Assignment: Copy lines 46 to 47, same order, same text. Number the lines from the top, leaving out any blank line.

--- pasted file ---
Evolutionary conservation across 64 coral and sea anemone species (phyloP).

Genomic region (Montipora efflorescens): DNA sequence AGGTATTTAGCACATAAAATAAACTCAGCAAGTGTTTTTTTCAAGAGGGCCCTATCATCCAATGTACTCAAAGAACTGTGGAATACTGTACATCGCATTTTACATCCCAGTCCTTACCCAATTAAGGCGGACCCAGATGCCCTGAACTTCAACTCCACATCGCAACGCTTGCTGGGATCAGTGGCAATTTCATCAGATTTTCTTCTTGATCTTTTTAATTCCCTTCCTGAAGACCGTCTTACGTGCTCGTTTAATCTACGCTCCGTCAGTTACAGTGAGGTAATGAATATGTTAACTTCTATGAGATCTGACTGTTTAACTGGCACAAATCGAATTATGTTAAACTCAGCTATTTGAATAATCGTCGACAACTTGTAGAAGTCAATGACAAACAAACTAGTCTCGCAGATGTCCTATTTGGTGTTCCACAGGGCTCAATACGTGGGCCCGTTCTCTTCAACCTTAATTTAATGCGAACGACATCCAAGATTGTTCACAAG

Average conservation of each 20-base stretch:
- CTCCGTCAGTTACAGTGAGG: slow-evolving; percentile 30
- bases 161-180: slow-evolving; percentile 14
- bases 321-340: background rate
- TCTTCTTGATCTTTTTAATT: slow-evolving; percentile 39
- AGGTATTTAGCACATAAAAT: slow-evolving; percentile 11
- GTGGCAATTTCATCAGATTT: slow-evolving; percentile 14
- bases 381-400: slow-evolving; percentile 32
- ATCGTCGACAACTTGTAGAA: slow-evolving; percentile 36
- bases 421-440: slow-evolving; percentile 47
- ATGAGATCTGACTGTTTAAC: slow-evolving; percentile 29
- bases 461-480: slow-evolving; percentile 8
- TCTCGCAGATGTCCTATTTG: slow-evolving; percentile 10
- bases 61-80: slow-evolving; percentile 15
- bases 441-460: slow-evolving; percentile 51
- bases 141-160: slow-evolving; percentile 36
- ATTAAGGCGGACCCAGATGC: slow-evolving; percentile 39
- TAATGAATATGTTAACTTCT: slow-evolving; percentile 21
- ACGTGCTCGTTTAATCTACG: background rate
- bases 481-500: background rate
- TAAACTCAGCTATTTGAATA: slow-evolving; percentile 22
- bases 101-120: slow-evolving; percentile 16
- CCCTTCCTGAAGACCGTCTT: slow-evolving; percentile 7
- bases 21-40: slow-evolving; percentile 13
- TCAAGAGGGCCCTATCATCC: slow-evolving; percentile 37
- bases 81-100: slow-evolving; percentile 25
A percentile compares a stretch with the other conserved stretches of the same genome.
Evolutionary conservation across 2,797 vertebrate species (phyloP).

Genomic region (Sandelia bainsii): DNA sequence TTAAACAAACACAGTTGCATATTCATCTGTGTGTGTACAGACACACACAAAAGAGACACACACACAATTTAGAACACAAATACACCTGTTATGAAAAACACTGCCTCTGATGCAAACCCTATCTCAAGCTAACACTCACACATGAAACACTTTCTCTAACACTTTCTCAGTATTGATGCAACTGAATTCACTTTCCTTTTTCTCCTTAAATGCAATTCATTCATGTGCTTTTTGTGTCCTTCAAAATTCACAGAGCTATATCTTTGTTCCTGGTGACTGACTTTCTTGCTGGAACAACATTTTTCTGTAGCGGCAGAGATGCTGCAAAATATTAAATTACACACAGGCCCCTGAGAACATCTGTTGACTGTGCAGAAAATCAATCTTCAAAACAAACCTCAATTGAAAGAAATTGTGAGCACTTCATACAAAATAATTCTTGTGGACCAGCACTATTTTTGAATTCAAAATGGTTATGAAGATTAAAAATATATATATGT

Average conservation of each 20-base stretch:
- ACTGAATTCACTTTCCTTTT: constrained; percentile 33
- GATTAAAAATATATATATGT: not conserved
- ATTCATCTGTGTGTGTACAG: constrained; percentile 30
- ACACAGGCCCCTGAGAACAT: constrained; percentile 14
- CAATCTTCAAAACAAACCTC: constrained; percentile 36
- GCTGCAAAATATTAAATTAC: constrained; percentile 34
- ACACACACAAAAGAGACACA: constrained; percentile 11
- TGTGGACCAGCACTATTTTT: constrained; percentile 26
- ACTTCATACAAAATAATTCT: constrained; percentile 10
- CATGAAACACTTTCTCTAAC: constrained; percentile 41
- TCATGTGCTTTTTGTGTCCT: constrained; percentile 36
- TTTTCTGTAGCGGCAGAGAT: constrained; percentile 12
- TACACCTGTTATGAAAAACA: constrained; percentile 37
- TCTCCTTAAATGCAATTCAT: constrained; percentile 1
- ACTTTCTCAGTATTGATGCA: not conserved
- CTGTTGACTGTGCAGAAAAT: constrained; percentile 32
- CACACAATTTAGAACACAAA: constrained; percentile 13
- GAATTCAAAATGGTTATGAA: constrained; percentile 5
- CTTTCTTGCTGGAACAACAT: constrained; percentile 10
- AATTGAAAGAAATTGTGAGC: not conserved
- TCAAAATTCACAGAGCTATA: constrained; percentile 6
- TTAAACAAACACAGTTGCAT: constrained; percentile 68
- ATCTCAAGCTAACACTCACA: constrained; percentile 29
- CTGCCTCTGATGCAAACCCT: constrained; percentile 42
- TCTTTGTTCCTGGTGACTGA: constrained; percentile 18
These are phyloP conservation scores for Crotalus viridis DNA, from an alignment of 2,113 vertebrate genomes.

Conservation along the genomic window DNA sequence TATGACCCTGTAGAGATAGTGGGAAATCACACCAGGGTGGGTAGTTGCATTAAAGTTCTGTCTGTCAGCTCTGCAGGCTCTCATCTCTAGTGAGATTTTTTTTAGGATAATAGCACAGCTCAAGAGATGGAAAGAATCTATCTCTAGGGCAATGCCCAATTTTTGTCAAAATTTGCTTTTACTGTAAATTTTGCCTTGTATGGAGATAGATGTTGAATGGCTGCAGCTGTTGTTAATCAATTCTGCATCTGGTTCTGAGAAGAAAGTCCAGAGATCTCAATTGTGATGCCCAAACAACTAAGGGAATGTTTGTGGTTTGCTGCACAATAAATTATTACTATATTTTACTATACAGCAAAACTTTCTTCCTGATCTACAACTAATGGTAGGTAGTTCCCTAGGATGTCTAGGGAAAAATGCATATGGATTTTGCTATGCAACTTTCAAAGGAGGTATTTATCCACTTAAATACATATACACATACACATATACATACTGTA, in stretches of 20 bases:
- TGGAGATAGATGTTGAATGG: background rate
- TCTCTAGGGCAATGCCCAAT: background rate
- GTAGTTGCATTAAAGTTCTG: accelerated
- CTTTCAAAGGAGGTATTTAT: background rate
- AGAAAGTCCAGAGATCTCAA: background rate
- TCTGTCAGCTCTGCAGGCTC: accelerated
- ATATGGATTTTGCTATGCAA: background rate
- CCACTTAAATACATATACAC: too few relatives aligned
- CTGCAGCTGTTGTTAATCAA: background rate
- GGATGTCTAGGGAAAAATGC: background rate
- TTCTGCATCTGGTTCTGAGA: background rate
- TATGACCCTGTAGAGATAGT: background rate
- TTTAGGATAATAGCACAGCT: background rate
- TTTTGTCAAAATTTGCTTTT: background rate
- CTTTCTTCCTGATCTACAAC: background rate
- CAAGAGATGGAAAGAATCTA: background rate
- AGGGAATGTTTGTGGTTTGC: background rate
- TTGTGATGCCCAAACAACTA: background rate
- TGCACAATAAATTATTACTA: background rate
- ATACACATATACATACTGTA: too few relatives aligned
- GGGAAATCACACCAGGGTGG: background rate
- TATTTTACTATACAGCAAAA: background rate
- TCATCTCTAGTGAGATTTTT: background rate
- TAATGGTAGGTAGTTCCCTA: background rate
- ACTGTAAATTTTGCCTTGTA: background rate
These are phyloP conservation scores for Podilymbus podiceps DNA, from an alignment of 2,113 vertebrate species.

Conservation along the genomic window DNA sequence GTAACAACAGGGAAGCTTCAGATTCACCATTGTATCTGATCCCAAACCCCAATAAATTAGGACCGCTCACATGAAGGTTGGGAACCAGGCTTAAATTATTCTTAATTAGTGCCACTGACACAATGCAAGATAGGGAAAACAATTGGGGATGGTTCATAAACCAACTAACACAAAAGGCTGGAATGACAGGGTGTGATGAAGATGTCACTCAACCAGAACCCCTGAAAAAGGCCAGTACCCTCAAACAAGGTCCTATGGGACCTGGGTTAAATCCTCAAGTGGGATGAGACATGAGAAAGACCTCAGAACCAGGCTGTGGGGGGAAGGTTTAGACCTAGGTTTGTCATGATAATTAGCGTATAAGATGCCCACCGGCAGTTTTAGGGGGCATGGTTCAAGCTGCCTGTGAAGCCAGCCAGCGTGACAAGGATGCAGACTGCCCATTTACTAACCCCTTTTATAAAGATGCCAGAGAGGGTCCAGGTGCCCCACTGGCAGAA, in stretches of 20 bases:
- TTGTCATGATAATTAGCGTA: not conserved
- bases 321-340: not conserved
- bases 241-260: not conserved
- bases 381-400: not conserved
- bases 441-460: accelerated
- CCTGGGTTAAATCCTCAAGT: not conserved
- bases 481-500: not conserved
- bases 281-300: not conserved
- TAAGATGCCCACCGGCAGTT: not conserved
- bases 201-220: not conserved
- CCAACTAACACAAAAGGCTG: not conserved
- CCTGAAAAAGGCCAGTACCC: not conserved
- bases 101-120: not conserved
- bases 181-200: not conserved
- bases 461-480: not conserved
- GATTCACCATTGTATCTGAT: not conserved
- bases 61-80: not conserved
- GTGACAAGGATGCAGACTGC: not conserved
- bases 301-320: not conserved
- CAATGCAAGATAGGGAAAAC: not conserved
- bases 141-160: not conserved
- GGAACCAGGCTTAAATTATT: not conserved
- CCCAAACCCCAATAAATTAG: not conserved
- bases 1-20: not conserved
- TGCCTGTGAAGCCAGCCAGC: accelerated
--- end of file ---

- TCTCCTTAAATGCAATTCAT: constrained; percentile 1
- ACTTTCTCAGTATTGATGCA: not conserved